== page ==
2009-01-01

    Among the processes governing the energy balance in the mesosphere and lower thermosphere (MLT), the quenching of CO2(V2) vibrational levels in collisions with oxygen atoms plays an important role. However, neither the rate coefficient of this process (k(CO2O)) nor the atomic oxygen concentrations ([O]) in the MLT are well known. The discrepancy between k(CO2O) measured in the lab and retrieved from atmospheric measurements is of about factor of 2.5. At the same time, the discrepancy between [O] in the MLT measured by different instruments is of the same order of magnitude. In this work we used a synergy of a ground based lidar and satellite infrared radiometer to make a further step in understanding of the physics of the region. In this study we apply the night- and daytime temperatures between 80 and 110 km measured by the Colorado State University narrow-band sodium (Na) lidar located at Fort Collins, Colorado for retrieving the product of k(CO2-O) x [O] from the limb radiances in the 15 micron channel measured by the SABER/TIMED instrument for nearly simultaneous common volume measurements of both instruments within +/-1 degree in latitude, +/-2 degrees in longitude and +/-10 minutes in time. We derive k(CO2-O) and its possible variation range from the retrieved product by utilizing the [O] values measured by the SABER and other instruments.

  5. Summary of hydrologic testing of the Floridan aquifer system at Fort Stewart, coastal Georgia, 2009-2010

    Science.gov (United States)

    Gonthier, Gerald J.

    2011-01-01

    Two test wells were completed at Fort Stewart, coastal Georgia, to investigate the potential for using the Lower Floridan aquifer as a source of water to satisfy anticipated, increased water needs. The U.S. Geological Survey, in cooperation with the U.S. Department of the Army, completed hydrologic testing of the Floridan aquifer system at the study site, including flowmeter surveys, slug tests, and 24- and 72-hour aquifer tests by mid-March 2010. Analytical approaches and model simulation were applied to aquifer-test results to provide estimates of transmissivity and hydraulic conductivity of the multilayered Floridan aquifer system. Data from a 24-hour aquifer test of the Upper Floridan aquifer were evaluated by using the straight-line Cooper-Jacob analytical method. Data from a 72-hour aquifer test of the Lower Floridan aquifer were simulated by using axisymmetric model simulations. Results of aquifer testing indicated that the Upper Floridan aquifer has a transmissivity of 100,000 feet-squared per day, and the Lower Floridan aquifer has a transmissivity of 7,000 feet-squared per day. A specific storage for the Floridan aquifer system as a result of model calibration was 3E-06 ft–1. Additionally, during a 72-hour aquifer test of the Lower Floridan aquifer, a drawdown response was observed in two Upper Floridan aquifer wells, one of which was more than 1 mile away from the pumped well.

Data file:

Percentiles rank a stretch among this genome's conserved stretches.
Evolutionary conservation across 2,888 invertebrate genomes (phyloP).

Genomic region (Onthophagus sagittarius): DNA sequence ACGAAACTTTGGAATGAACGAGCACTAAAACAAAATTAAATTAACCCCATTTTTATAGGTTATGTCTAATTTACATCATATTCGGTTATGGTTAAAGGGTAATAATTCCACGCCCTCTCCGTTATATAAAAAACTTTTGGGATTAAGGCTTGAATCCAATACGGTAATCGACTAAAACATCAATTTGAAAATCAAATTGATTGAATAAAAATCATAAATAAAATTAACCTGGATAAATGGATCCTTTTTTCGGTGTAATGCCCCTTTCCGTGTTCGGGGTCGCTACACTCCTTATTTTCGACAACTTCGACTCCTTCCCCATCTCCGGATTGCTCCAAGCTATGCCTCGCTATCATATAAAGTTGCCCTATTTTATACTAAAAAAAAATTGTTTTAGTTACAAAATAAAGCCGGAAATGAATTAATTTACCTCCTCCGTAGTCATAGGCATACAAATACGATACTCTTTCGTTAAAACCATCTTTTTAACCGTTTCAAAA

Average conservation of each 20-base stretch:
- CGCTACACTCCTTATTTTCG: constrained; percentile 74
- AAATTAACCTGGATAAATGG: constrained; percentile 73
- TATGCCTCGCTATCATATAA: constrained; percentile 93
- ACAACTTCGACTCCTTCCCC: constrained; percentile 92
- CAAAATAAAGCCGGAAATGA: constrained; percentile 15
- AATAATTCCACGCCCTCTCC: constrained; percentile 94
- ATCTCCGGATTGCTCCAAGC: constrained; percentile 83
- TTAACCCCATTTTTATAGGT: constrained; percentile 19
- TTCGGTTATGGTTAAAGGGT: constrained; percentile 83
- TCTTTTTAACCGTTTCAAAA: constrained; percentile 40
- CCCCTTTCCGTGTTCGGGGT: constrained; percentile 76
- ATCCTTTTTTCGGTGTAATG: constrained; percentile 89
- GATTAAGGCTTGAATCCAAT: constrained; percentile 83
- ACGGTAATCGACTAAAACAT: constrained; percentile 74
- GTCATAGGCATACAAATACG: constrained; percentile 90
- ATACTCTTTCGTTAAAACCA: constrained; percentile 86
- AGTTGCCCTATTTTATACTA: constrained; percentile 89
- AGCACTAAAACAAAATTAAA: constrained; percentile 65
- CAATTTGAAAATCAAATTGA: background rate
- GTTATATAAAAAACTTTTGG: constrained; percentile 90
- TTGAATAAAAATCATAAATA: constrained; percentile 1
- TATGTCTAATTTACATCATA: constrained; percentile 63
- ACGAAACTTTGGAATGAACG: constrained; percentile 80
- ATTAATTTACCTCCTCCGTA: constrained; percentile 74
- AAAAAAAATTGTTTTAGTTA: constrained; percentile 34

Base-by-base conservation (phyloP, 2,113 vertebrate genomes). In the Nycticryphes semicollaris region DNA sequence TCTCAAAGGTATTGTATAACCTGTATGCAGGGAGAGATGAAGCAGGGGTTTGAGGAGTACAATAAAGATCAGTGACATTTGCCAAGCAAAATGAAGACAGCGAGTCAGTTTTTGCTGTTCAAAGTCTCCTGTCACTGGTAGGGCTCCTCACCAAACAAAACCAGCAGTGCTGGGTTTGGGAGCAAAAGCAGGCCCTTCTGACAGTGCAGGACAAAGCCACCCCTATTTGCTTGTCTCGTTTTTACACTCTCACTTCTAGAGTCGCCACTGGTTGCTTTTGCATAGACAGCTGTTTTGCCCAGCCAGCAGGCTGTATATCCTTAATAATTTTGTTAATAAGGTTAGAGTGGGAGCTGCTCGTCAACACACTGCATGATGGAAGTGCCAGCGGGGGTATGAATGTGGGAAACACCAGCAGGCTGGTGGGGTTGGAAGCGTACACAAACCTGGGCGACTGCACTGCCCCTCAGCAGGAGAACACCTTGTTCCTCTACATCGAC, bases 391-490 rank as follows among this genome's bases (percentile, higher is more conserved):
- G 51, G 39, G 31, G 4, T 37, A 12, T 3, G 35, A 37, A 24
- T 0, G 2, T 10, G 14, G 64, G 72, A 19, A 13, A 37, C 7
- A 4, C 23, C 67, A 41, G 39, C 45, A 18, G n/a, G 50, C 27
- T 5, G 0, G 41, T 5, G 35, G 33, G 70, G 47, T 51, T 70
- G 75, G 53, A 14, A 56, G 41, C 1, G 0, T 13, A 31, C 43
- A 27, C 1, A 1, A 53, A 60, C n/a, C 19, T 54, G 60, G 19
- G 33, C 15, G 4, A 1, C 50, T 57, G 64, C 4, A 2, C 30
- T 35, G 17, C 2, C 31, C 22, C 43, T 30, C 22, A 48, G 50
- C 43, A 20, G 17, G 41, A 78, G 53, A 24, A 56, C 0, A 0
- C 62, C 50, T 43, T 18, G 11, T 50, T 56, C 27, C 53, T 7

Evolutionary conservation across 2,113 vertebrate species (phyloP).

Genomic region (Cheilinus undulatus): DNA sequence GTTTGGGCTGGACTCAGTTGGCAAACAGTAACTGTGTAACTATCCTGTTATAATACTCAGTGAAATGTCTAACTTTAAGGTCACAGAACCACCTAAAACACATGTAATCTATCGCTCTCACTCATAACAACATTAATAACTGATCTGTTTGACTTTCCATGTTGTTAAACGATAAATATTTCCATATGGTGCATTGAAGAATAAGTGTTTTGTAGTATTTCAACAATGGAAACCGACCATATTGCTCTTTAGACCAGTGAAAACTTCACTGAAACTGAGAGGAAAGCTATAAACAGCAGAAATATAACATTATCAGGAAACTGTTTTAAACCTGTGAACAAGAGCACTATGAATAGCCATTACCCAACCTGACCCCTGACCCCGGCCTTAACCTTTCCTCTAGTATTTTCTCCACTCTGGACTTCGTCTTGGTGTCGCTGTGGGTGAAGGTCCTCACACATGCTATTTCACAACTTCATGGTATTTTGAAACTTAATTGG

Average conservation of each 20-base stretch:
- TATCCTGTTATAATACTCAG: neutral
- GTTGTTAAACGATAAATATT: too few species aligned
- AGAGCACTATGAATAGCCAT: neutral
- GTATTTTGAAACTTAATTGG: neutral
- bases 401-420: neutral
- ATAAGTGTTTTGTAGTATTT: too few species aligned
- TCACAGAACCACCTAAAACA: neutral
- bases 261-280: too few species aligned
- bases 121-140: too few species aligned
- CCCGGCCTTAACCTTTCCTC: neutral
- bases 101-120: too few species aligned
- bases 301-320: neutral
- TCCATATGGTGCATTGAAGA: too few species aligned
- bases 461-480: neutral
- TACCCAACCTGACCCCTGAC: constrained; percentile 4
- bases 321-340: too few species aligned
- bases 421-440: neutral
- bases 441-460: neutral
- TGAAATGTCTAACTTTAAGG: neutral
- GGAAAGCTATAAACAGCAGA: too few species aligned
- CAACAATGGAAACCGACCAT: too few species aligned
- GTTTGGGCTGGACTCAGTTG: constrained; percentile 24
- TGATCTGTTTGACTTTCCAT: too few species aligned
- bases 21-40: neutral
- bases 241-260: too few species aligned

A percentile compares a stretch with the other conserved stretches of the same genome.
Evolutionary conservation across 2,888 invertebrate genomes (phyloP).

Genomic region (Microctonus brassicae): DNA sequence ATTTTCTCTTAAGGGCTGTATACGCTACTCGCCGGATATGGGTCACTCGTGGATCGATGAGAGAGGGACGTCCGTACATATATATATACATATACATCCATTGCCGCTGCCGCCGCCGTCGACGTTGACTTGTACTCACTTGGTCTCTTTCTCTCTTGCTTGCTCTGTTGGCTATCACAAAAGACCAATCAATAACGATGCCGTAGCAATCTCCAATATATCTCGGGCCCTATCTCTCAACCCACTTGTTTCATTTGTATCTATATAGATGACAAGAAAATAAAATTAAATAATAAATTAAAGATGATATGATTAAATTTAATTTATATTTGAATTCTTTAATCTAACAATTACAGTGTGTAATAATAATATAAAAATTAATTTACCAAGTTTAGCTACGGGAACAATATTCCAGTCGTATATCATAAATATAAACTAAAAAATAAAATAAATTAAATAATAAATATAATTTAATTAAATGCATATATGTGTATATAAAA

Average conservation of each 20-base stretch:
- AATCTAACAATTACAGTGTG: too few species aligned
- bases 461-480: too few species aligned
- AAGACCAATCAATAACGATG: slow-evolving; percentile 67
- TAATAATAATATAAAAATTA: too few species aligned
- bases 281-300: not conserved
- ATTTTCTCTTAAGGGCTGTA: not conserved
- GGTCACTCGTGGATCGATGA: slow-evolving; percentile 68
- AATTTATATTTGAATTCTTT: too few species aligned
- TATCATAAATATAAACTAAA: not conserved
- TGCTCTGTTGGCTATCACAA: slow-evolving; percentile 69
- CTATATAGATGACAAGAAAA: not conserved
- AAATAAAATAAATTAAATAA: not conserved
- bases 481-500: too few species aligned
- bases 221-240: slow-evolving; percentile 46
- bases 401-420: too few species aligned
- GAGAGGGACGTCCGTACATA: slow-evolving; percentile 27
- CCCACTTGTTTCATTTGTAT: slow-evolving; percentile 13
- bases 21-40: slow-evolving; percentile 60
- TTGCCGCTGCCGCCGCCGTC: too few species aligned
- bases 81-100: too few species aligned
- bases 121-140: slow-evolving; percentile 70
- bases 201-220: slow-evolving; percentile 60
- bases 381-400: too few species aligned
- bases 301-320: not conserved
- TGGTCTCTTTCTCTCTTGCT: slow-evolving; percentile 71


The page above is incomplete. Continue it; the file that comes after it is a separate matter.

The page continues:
6. Energy and water exchange from a saline-sodic overburden restoration cover, Fort McMurray, Alberta

    Energy Technology Data Exchange (ETDEWEB)

    Carey, S. [Carleton Univ., Ottawa, ON (Canada). Dept. of Geography and Environmental Studies

    2006-07-01

    The Canadian oil sand mining industry takes responsibility for restoring mining areas to an equivalent level that existed before mining occurred. During this process, the surface-vegetation-atmosphere continuum is dramatically altered, creating few similarities to the boreal forest that existed prior to mining. Using the eddy covariance method, a study of the integrated salt and water balance of a saline-sodic overburden pile at Syncrude Canada Ltd.'s Mildred Lake mine north of Fort McMurray, Alberta was undertaken in order to measure the surface energy balance for three summers (2003 - 2005) with different climatic and phenological conditions. The objective of this study was to document how evapotranspiration and energy partitioning varied inter-annually during the growing season atop the restoration cover and to relate the portioning of energy at the surface to environmental and physiological variables. The paper described the site and measurement specifics and also presented the results and discussion. Results were organized under the following topics: climate; soil moisture and suction; leaf area index and vegetation; surface energy balance; evapotranspiration; and controls on evapotranspiration. It was concluded that results from this study have important implications for recovery strategies, as the availability water for plant growth, the movement and migration of salts and percolating water for deep drainage all depend on accurate quantification of evapotranspiration. 9 refs., 1 tab.

  7. A report of 2 patients with transient blindness following Le Fort I osteotomy and a review of past reported cases

    Directory of Open Access Journals (Sweden)

    Philip Mathew

    2015-01-01